BI’s Article search uses Boolean search capabilities. If you are not familiar with these principles, here are some quick tips.

To search specifically for more than one word, put the search term in quotation marks. For example, “workers compensation”. This will limit your search to that combination of words.

To search for a combination of terms, use quotations and the & symbol. For example, “hurricane” & “loss”.

Login Register Subscribe

Lakers file virus-related BI suit against Chubb

Staples Center

The Los Angeles Lakers basketball team filed a COVID-19 business interruption lawsuit against a Chubb Ltd. unit Monday, stating the virus had caused physical loss and damage to its properties, and criticizing the insurer for reaping billions in profit while denying its claim.

The Los Angeles Lakers Inc. said it had paid $145,052 in premiums for an all-risk policy issued by Chubb unit Federal Insurance Co. that provided $89.4 million in coverage, including $47.6 million for business interruption, according to the lawsuit in The Los Angeles Lakers Inc. vs. Federal Insurance Co.

The coverage did not include a virus exclusion, according to the lawsuit, which was filed in U.S. District Court for the Central District of California.

The litigation follows a lawsuit filed by the Sacramento Kings basketball team last week.

“The coronavirus was physically present at the Staples Center and surrounding properties and caused physical loss and damage to those properties by physically altering their condition, such that extensive physical alterations and new protocols for disinfection and infectious disease prevention were necessary to make the arena fit for occupancy and not create a safe environment for fans to attend,” the complaint said.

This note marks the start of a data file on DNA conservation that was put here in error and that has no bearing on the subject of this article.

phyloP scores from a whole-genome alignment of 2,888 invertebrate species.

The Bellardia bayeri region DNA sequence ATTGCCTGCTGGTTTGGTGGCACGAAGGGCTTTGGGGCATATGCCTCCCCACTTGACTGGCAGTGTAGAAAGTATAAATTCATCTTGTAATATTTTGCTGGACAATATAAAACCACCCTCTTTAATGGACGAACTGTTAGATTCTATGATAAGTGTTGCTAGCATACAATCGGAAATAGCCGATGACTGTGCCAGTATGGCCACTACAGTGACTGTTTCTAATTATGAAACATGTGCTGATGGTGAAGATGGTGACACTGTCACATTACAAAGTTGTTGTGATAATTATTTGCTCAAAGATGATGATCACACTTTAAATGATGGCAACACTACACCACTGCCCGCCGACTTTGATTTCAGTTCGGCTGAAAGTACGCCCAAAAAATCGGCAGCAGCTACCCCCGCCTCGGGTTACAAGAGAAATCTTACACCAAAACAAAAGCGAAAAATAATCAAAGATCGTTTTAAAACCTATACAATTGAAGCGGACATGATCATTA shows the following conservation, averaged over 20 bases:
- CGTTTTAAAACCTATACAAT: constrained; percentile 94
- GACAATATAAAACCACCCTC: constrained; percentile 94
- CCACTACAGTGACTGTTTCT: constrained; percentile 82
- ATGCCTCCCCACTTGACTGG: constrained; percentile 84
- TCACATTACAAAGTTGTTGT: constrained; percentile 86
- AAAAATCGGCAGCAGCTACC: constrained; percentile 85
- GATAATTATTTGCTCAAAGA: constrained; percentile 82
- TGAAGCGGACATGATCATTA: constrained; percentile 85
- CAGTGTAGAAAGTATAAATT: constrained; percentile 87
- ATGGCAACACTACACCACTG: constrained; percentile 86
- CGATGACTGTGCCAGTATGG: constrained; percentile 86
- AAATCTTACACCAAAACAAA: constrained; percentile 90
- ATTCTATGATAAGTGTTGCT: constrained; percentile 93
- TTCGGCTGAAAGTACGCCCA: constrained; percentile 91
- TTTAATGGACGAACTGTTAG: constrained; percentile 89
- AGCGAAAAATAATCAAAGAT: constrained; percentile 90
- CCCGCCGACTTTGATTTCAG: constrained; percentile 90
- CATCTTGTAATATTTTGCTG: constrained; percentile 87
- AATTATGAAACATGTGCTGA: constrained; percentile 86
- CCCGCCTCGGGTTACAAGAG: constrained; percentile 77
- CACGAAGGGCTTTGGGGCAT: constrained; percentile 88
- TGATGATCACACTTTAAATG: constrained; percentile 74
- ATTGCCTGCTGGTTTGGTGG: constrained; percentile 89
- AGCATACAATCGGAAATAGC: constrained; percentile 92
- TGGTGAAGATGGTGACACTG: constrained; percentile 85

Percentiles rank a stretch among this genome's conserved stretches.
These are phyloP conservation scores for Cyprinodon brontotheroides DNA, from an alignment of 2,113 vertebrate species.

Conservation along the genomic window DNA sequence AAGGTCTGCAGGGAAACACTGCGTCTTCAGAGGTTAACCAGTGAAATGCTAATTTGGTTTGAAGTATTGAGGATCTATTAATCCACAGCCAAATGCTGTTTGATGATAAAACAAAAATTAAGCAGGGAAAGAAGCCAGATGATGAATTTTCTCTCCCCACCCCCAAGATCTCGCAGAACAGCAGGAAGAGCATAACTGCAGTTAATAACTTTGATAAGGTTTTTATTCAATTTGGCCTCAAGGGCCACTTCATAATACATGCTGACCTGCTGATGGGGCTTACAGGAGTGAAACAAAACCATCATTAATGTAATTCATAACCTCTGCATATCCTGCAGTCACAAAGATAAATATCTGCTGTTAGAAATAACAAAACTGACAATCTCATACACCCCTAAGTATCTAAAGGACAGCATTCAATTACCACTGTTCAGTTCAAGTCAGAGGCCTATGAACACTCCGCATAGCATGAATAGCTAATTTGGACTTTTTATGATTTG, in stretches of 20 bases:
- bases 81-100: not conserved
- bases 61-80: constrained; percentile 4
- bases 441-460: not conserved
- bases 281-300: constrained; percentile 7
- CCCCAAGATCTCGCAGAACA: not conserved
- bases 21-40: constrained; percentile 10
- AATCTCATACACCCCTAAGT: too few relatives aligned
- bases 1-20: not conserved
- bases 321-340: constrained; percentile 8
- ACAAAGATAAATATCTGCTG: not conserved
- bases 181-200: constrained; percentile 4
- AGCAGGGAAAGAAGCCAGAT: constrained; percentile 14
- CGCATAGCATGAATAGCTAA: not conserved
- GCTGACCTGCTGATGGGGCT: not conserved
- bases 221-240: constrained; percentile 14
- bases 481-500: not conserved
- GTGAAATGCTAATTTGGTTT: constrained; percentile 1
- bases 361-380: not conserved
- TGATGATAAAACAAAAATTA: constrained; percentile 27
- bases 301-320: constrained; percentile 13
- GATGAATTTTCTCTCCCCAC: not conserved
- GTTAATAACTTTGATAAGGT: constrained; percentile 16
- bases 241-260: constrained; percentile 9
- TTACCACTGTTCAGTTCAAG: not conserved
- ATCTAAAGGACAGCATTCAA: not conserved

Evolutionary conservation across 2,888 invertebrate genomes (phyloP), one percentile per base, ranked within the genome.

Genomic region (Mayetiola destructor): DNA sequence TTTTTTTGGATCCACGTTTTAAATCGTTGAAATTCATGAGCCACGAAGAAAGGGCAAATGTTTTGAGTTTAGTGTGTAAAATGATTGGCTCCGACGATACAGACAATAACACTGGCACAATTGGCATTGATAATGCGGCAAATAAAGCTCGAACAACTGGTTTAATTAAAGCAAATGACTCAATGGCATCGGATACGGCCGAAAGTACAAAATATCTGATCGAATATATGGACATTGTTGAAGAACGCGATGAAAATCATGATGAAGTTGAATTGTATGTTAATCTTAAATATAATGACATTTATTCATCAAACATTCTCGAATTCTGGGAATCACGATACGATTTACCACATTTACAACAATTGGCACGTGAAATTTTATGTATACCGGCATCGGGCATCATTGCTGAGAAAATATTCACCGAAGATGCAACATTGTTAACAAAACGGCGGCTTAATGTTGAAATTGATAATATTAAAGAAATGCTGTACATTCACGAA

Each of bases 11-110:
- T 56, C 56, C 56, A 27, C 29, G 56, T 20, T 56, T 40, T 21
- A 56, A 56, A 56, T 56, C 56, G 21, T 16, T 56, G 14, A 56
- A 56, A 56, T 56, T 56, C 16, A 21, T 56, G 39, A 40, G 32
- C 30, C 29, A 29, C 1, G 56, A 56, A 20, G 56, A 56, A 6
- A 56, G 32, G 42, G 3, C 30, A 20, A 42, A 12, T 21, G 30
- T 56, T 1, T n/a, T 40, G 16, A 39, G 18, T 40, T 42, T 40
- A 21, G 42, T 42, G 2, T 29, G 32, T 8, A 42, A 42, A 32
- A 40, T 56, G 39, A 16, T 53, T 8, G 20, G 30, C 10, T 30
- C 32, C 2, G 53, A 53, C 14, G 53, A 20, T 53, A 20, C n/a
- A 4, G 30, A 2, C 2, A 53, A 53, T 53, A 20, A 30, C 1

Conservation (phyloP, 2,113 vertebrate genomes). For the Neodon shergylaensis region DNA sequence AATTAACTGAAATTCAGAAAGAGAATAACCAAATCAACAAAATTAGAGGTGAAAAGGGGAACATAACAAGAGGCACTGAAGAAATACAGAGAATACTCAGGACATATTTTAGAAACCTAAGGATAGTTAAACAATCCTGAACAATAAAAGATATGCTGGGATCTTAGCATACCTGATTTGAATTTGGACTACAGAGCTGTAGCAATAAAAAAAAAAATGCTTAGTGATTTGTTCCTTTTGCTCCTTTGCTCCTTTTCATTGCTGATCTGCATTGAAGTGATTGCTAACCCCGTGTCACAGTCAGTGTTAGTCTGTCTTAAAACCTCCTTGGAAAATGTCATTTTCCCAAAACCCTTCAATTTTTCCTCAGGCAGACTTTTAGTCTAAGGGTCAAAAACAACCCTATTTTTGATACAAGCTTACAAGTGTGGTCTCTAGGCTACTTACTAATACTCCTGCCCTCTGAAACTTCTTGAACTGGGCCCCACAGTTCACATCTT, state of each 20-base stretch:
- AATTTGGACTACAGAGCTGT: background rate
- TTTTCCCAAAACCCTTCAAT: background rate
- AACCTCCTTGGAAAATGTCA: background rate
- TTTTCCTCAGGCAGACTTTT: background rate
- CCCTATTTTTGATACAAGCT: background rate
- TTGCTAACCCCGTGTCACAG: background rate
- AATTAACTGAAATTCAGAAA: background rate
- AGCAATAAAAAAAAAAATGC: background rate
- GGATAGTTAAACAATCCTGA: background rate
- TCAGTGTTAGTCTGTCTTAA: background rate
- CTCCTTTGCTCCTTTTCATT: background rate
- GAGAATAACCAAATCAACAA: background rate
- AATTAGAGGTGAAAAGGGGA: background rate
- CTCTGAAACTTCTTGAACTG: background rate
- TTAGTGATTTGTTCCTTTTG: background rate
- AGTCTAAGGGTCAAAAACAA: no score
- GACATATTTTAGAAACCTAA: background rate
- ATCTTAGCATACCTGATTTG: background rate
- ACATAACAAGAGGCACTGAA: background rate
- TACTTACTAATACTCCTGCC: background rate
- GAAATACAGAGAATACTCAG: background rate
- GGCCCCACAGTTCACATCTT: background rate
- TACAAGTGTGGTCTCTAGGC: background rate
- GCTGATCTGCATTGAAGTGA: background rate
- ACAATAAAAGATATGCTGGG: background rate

It said it has “suffered tens of millions of dollars in lost revenue from ticket sales, media rights, sponsorships, and other sources of revenue.”

The lawsuit states that Chubb, which posted quarterly gross income from premiums of more than $10.2 billion, with profits of more than $2.4 billion six weeks ago, “curtly dismissed the Lakers’ claim with a form letter and without conducting any investigation into the facts. 

“Worse yet, it has refused to pay its customers as a matter of policy on the orders of its CEO, instead pushing the false narrative that losses from COVID are somehow not covered claims. The lawsuit is compelled by that callous and legally untenable expenses.”

Chubb chairman and CEO Evan Greenberg said during an earnings call in July that “Coverage for pandemic was never contemplated in standard business interruption policies, and therefore no premiums were ever charged for those risks.”

The lawsuit seeks a declaratory judgment and charges Chubb with breach of contract, breach of the implied covenant of good faith and fair dealing and seeks damages and costs.

A Chubb spokesman said in a statement, “As a matter of policy, we do not comment on legal matters.”






Read Next

  • Minor league baseball teams sue insurers

    More than 20 minor league baseball teams filed suit against their insurers in federal district court Tuesday for their failure to pay their COVID-19-related business interruption claims.